• Regional or GA depends on coexisting disease and
    patient preference.
  • Regional anesthesia maybe better in order to
    evaluate mental status to detect TURP syndrome.
  • SAB T9 level is optimal using 0.5 bupivacaine
    12mg in dextrose 7.5 solution.
  • TURP should not exceed 2hrs due to absorption of
    irrigation fluid.

More anesthetic management
  • Standard induction.
  • Muscle relaxation is not mandatory but patient
    movement must be avoided.
  • Anticipate BP drop when legs are dropped from
    lithotomy position.
  • Blood loss can be large if venous sinuses are
    entered, difficult to quantify with irrigation.
  • Invasive monitoring depends/patient condition.
  • Signs of bladder perforation, such as shoulder
    pain in awake patient, maybe unnoticed under GA,
    may see increased HR and BP, sometimes low BP.
  • Minimal post op pain.

Open prostate operations
  • Usual preop diagnosis is BPH and prostate CA.
  • Regional technique, GA or combined technique is
  • Optimal block T8-T10.
  • Under GA standard induction.
  • Moderate blood loss expected with larger glands
    30-80g have patient have blood available.
  • Have 2 large bore IVs.
  • CVP for volume status assessment.
  • Arterial lines for continuous BP measurement and
  • Commonly used drugs (digitalis, b-blockers,
    diuretics, NTG) to prevent cardiovascular

Breast Cancer
  • Most women diagnosed with breast cancer do not
    die from it cure rate is 70.
  • It is estimated that 2 million in the US people
    are living with breast cancer.
  • 75 of cases occur in patients older than 50
    years of age.
  • Family history (a first degree relative diagnosed
    when younger than 50 years increases the risk 3
    to 4 fold).
  • Reproductive risk factors include early menarche,
    late menopause, late first pregnancy, nulliparity
    due to prolonged exposure of breasts to estrogen.

Screening and prognosis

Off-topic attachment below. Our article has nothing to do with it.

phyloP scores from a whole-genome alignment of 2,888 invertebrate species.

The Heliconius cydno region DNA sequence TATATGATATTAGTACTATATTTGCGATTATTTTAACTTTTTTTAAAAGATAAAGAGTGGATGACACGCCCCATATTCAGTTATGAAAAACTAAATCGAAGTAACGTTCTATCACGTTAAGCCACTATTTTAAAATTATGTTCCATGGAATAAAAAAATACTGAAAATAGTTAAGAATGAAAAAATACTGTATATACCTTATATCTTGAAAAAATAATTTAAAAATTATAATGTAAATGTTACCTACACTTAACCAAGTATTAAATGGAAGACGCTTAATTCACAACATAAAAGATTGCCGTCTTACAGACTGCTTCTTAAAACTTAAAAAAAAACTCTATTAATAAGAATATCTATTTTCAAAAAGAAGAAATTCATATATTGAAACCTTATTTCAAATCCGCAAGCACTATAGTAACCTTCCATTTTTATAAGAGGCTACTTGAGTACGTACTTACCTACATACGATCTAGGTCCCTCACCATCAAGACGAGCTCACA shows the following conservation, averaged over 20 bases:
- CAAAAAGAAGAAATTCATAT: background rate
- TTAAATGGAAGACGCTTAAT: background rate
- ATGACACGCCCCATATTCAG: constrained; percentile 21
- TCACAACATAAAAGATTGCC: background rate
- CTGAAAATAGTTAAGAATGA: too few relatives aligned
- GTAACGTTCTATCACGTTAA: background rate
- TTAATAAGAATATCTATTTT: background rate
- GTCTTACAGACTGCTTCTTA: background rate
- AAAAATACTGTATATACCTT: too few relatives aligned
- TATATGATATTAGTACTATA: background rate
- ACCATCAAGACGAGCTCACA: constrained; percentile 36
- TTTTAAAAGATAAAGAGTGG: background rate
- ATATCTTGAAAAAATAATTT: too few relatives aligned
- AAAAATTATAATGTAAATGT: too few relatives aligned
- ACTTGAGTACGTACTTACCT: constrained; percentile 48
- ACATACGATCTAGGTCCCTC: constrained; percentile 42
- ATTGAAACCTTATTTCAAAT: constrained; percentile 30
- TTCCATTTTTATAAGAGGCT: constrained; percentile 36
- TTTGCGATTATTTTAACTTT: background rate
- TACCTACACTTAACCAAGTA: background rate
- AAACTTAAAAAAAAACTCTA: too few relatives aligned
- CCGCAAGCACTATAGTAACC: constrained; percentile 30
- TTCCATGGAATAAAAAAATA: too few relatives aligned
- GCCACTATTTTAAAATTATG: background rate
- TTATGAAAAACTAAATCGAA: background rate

• Self breast exam.
  • Clinical breast exam by a professional.
  • Screening mammography (recommended if older than
  • 10-15 of breast cancers are not picked up by
    mammography, MRI, US maybe needed.

Breast CA
  • Axillary node status and tumor size determine
    outcome in patients with breast CA.

  • Lumpectomy with radiation.
  • Modified radical mastectomy (with removal of
    breast and axillary nodes).
  • Sentinel node dissection (dominant axillary
    node). If negative further axillary node
    dissection can be avoided.
  • Radiation therapy accompanies lumpectomies due to
  • Radiation post mastectomy is not recommended due
    to cardiac toxicity.

Breast Cancer
Management of anesthesia
  • Side effects of chemotherapy should be
  • IV lines should be avoided in ipsilateral arm to
    avoid exacerbation of lymphedema.
  • Bone pain and pathological fractures should be
    considered when selecting regional anesthesia.
  • Preop opioids help with pain management prior to
  • Isosulfan dye used for localization can decrease
    pulse oximetry transiently.
  • Anesthetic drugs, techniques, and monitoring
    depends on planned surgical procedure and pts
    current condition.

Anesthesia for breast biopsy and sentinel node
  • MAC with local anesthesia.
  • GA with local anesthesia for post op pain
  • -Mask, LMA or ETT.
  • Muscle relaxants not necessary.
  • Minimal blood loss.

Anesthesia for Breast-conserving surgery,
mastectomy and reconstruction
  • GETA or GA with LMA.
  • Regional anesthesia with paravertebral block
    (PVB) in breast surgery is associated with less
    PONV, less pain and earlier discharge.
  • Standard induction.
  • Use of muscle relaxants during axillary
    dissection should be avoided to allow
    identification of nerves by nerve stimulator.
  • Risk of pneumothorax.
  • High incidence of PONV so medicate appropriately.
  • Minimize coughing on emergence to decrease post
    op bleeding.

Less Common Cancers Encountered in Clinical
  • Cardiac Tumors
  • Cardiac Myxomas
  • Metastatic Cardiac Tumors
  • Primary Malignant Tumors
  • Head and Neck Cancers
  • Thyroid Cancer
  • Esophageal Cancer
  • Bone Cancer
  • Multiple Myeloma
  • Osteosarcoma
  • Ewings Tumor
  • Chondrosarcoma
  • Gastric Cancer
  • Liver Cancer
  • Pancretic Cancer
  • Renal Cell Cancer
  • Bladder Cancer
  • Testicular Cancer
  • Uterine Cervix Cancer
  • Uterine Cancer
  • Ovarian Cancer
  • Cutaneous Cancer

Less common cancersCardiac myxomas
  • Accounts for ½ of all benign cardiac tumors in
  • 70 occur in LA and 30 in RA.
  • Symptoms interfere with filling and emptying of
    involved cardiac chamber.
  • Also release of myxomatous material from the
    tumor or thrombi that have formed in the tumor.
  • LA myxomas mimic mitral valve disease with